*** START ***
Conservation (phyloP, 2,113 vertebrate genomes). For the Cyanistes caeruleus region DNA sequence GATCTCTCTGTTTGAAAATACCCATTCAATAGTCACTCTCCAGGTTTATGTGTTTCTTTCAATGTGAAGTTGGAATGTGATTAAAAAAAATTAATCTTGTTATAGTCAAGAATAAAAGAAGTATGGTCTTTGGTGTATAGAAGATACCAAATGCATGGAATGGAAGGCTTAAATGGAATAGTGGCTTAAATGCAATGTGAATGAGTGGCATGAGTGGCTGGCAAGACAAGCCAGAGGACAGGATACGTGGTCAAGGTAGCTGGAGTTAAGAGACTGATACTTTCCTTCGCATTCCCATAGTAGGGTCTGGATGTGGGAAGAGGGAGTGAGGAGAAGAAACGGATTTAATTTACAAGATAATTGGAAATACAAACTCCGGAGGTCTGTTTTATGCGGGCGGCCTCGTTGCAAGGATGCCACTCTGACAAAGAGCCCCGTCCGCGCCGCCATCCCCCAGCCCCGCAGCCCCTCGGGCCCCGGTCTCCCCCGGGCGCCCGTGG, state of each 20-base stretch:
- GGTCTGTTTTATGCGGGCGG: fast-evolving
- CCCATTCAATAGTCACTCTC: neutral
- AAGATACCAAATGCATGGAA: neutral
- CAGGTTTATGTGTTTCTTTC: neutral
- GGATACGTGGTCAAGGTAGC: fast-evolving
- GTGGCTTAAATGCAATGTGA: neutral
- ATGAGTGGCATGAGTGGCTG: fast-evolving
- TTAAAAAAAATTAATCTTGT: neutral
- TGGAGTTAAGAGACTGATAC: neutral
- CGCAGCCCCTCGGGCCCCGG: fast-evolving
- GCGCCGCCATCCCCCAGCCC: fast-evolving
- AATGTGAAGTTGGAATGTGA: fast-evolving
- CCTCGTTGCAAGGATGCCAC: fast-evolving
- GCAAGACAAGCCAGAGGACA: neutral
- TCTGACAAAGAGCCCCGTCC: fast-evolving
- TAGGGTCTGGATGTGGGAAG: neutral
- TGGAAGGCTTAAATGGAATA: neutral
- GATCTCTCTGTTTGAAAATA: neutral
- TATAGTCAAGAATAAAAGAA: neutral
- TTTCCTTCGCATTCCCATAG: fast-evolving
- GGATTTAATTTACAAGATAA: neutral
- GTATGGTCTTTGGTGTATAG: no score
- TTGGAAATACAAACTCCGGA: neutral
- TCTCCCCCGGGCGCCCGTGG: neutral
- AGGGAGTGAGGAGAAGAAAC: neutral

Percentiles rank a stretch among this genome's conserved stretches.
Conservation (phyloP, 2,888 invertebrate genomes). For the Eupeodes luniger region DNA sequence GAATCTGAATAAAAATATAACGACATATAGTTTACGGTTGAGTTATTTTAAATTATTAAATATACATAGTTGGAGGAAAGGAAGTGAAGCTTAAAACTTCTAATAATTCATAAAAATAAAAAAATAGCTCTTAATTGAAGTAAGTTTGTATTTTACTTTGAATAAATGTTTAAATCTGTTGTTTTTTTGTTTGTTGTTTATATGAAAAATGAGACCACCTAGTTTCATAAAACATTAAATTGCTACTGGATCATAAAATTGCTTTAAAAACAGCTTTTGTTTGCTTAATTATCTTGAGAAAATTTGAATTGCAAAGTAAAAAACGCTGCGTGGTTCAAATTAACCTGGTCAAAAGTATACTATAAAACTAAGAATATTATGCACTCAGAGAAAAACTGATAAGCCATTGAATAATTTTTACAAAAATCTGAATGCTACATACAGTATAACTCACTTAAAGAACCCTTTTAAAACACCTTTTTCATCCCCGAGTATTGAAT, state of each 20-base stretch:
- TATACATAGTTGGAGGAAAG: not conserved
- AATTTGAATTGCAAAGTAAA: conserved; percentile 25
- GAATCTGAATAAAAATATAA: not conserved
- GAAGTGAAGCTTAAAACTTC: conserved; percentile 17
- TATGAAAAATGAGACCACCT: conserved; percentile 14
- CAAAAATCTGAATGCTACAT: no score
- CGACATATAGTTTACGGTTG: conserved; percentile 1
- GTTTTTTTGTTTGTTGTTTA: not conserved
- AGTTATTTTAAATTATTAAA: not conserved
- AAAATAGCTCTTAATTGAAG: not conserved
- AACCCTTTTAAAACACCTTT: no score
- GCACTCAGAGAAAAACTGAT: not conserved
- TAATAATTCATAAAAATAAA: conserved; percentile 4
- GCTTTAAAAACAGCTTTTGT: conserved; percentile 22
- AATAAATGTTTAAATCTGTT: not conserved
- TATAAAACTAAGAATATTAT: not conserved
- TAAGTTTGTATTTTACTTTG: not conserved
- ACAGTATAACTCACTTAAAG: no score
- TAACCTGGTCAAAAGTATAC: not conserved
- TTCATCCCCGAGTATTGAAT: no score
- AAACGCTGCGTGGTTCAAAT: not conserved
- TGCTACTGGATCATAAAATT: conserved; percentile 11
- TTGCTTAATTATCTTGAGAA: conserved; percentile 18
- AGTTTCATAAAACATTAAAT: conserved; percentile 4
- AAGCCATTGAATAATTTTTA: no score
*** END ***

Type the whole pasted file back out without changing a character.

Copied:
Conservation (phyloP, 2,113 vertebrate genomes). For the Cyanistes caeruleus region DNA sequence GATCTCTCTGTTTGAAAATACCCATTCAATAGTCACTCTCCAGGTTTATGTGTTTCTTTCAATGTGAAGTTGGAATGTGATTAAAAAAAATTAATCTTGTTATAGTCAAGAATAAAAGAAGTATGGTCTTTGGTGTATAGAAGATACCAAATGCATGGAATGGAAGGCTTAAATGGAATAGTGGCTTAAATGCAATGTGAATGAGTGGCATGAGTGGCTGGCAAGACAAGCCAGAGGACAGGATACGTGGTCAAGGTAGCTGGAGTTAAGAGACTGATACTTTCCTTCGCATTCCCATAGTAGGGTCTGGATGTGGGAAGAGGGAGTGAGGAGAAGAAACGGATTTAATTTACAAGATAATTGGAAATACAAACTCCGGAGGTCTGTTTTATGCGGGCGGCCTCGTTGCAAGGATGCCACTCTGACAAAGAGCCCCGTCCGCGCCGCCATCCCCCAGCCCCGCAGCCCCTCGGGCCCCGGTCTCCCCCGGGCGCCCGTGG, state of each 20-base stretch:
- GGTCTGTTTTATGCGGGCGG: fast-evolving
- CCCATTCAATAGTCACTCTC: neutral
- AAGATACCAAATGCATGGAA: neutral
- CAGGTTTATGTGTTTCTTTC: neutral
- GGATACGTGGTCAAGGTAGC: fast-evolving
- GTGGCTTAAATGCAATGTGA: neutral
- ATGAGTGGCATGAGTGGCTG: fast-evolving
- TTAAAAAAAATTAATCTTGT: neutral
- TGGAGTTAAGAGACTGATAC: neutral
- CGCAGCCCCTCGGGCCCCGG: fast-evolving
- GCGCCGCCATCCCCCAGCCC: fast-evolving
- AATGTGAAGTTGGAATGTGA: fast-evolving
- CCTCGTTGCAAGGATGCCAC: fast-evolving
- GCAAGACAAGCCAGAGGACA: neutral
- TCTGACAAAGAGCCCCGTCC: fast-evolving
- TAGGGTCTGGATGTGGGAAG: neutral
- TGGAAGGCTTAAATGGAATA: neutral
- GATCTCTCTGTTTGAAAATA: neutral
- TATAGTCAAGAATAAAAGAA: neutral
- TTTCCTTCGCATTCCCATAG: fast-evolving
- GGATTTAATTTACAAGATAA: neutral
- GTATGGTCTTTGGTGTATAG: no score
- TTGGAAATACAAACTCCGGA: neutral
- TCTCCCCCGGGCGCCCGTGG: neutral
- AGGGAGTGAGGAGAAGAAAC: neutral

Percentiles rank a stretch among this genome's conserved stretches.
Conservation (phyloP, 2,888 invertebrate genomes). For the Eupeodes luniger region DNA sequence GAATCTGAATAAAAATATAACGACATATAGTTTACGGTTGAGTTATTTTAAATTATTAAATATACATAGTTGGAGGAAAGGAAGTGAAGCTTAAAACTTCTAATAATTCATAAAAATAAAAAAATAGCTCTTAATTGAAGTAAGTTTGTATTTTACTTTGAATAAATGTTTAAATCTGTTGTTTTTTTGTTTGTTGTTTATATGAAAAATGAGACCACCTAGTTTCATAAAACATTAAATTGCTACTGGATCATAAAATTGCTTTAAAAACAGCTTTTGTTTGCTTAATTATCTTGAGAAAATTTGAATTGCAAAGTAAAAAACGCTGCGTGGTTCAAATTAACCTGGTCAAAAGTATACTATAAAACTAAGAATATTATGCACTCAGAGAAAAACTGATAAGCCATTGAATAATTTTTACAAAAATCTGAATGCTACATACAGTATAACTCACTTAAAGAACCCTTTTAAAACACCTTTTTCATCCCCGAGTATTGAAT, state of each 20-base stretch:
- TATACATAGTTGGAGGAAAG: not conserved
- AATTTGAATTGCAAAGTAAA: conserved; percentile 25
- GAATCTGAATAAAAATATAA: not conserved
- GAAGTGAAGCTTAAAACTTC: conserved; percentile 17
- TATGAAAAATGAGACCACCT: conserved; percentile 14
- CAAAAATCTGAATGCTACAT: no score
- CGACATATAGTTTACGGTTG: conserved; percentile 1
- GTTTTTTTGTTTGTTGTTTA: not conserved
- AGTTATTTTAAATTATTAAA: not conserved
- AAAATAGCTCTTAATTGAAG: not conserved
- AACCCTTTTAAAACACCTTT: no score
- GCACTCAGAGAAAAACTGAT: not conserved
- TAATAATTCATAAAAATAAA: conserved; percentile 4
- GCTTTAAAAACAGCTTTTGT: conserved; percentile 22
- AATAAATGTTTAAATCTGTT: not conserved
- TATAAAACTAAGAATATTAT: not conserved
- TAAGTTTGTATTTTACTTTG: not conserved
- ACAGTATAACTCACTTAAAG: no score
- TAACCTGGTCAAAAGTATAC: not conserved
- TTCATCCCCGAGTATTGAAT: no score
- AAACGCTGCGTGGTTCAAAT: not conserved
- TGCTACTGGATCATAAAATT: conserved; percentile 11
- TTGCTTAATTATCTTGAGAA: conserved; percentile 18
- AGTTTCATAAAACATTAAAT: conserved; percentile 4
- AAGCCATTGAATAATTTTTA: no score